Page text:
Electronics Production | August 19, 2009

Counterfeit electronic components: Who's responsible?

There is a big fight brewing between brand owners and online distributors over who is responsible for stopping counterfeit products from getting into the supply chain. There are many shades of fakes and they exist across a whole range of industries.
Do you really know if the electronic components in your laptop are authentic. For that matter, how much traceability do you have into toothpaste you use every morning? Is that your job to know, or do is the product manufacturer on the hook? What about their upstream distributors?

Supply chain integrity is getting more attention these days - substandard products fraudulently sold as being a higher quality can be found throughout the global supply chain. Misrepresented dog food, dry wall, paint, pharmaceuticals and electronic components can be found almost anywhere and purchasing departments, brand owners and consumers are at risk. Who's responsible for screening these fraudulent products out of the supply chain?

The Brand Owner (1):
Component manufacturers hate fake chips because they wreck the brand reputation firms have worked so hard to create, they drive up costs by generating "product" returns, and they undermine average sales prices because they are priced well below the legit market. What can these companies do? Investigators and lawsuits are important, but amount to little more than whistling in a whirlwind when compared to the amount fraud occurring out there. Authentication technologies are becoming more available from firms like YottaMark but they are applicable in very specific circumstances.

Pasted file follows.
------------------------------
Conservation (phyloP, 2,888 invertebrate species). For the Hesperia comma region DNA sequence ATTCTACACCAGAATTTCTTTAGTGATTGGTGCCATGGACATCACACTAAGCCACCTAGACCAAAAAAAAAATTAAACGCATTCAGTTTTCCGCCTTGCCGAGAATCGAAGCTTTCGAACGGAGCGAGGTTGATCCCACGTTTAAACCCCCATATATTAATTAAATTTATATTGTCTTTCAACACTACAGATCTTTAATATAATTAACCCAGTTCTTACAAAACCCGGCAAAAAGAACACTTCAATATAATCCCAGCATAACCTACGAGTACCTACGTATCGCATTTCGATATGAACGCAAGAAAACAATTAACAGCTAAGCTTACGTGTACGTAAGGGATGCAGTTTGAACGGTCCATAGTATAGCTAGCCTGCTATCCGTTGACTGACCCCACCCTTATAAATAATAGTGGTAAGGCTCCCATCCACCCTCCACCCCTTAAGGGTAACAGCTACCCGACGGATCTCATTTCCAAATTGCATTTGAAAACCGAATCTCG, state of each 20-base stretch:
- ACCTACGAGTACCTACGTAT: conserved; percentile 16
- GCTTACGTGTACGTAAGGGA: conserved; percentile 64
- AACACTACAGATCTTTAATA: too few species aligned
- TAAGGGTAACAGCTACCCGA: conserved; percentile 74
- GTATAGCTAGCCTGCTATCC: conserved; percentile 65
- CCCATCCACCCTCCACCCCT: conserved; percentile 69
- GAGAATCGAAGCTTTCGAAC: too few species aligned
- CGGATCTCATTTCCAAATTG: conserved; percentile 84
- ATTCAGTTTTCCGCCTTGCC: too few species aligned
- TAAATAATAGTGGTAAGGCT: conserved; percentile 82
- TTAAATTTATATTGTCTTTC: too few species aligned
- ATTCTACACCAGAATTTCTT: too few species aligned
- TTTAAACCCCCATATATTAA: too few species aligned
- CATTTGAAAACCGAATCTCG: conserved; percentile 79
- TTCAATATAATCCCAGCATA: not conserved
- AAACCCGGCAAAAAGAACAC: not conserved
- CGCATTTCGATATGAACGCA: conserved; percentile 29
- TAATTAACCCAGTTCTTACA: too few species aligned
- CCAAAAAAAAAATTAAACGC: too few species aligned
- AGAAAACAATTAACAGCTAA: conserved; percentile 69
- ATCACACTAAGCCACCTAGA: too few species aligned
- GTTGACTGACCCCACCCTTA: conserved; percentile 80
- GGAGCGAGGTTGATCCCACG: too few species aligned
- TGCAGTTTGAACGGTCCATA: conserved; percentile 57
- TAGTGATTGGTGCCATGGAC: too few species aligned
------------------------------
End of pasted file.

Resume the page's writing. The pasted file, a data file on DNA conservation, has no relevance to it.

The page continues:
The Brand Owner (2):
OEM's are very concerned about counterfeit components because the fakes end up in their handsets, scanners, or laptops. Warranties costs caused by fakes can be enormous and because their margins are much higher than upstream in the supply chain, brand damage can be huge. OEM's can insist that their own buyers or those of their contract manufacturers use AVL's, but AVL's are, at best, an ineffective defense against fake parts. When they have a shortage and turn to the gray market, OEMs accept the risk of getting fake parts because 100% inspections are too expensive and not feasible.

The Grey Market:
Brokers and independent distributors are the gray market and are the source through which fake parts find their way into the supply chain. Some of these firms have instituted controls, but the fakes are so good these days, these firms don't stand a chance of filtering them out. All the ISO 9000 certifications in the world won't help one bit preventing fakes from infecting the supply chain.

Like OEM's, they have to turn to the gray market on occasion. They have a brand of their own to protect, but the incentives to "go gray" can be pretty strong, especially when secondary market prices are so cheap.

Who's responsible? What can the industry do to keep fakes out of the supply chain? What should the industry do?

Author: John P. Brown is co-founder and VP of Marketing and Strategy at Verical


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